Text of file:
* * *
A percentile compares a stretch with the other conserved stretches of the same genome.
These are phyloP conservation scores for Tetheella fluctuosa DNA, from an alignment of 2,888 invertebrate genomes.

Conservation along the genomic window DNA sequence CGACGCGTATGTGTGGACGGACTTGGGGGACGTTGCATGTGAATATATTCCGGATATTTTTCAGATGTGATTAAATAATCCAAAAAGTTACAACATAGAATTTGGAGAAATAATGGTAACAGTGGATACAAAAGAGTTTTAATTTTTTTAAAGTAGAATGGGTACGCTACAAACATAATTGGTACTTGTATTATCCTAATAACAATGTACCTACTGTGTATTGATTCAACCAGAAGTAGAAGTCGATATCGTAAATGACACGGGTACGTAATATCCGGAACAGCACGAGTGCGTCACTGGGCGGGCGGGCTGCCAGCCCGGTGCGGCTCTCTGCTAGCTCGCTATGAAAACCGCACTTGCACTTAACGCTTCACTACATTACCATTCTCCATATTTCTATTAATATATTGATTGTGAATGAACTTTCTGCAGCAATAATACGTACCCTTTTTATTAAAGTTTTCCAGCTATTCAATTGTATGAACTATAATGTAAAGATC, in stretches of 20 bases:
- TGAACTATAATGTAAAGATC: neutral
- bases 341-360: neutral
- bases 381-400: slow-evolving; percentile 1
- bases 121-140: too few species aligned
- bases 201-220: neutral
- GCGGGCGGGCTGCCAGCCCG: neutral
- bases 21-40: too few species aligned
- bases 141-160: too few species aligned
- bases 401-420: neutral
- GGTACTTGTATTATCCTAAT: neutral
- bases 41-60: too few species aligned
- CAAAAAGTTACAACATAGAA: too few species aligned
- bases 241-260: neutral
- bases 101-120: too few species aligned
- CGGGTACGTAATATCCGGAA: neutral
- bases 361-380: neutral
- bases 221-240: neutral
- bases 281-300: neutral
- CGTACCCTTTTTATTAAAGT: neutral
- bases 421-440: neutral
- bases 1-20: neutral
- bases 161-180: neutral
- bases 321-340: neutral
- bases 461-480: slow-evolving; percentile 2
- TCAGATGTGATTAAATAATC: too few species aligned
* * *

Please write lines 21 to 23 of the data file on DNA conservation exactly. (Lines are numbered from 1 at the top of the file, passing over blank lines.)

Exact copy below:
- bases 281-300: neutral
- CGTACCCTTTTTATTAAAGT: neutral
- bases 421-440: neutral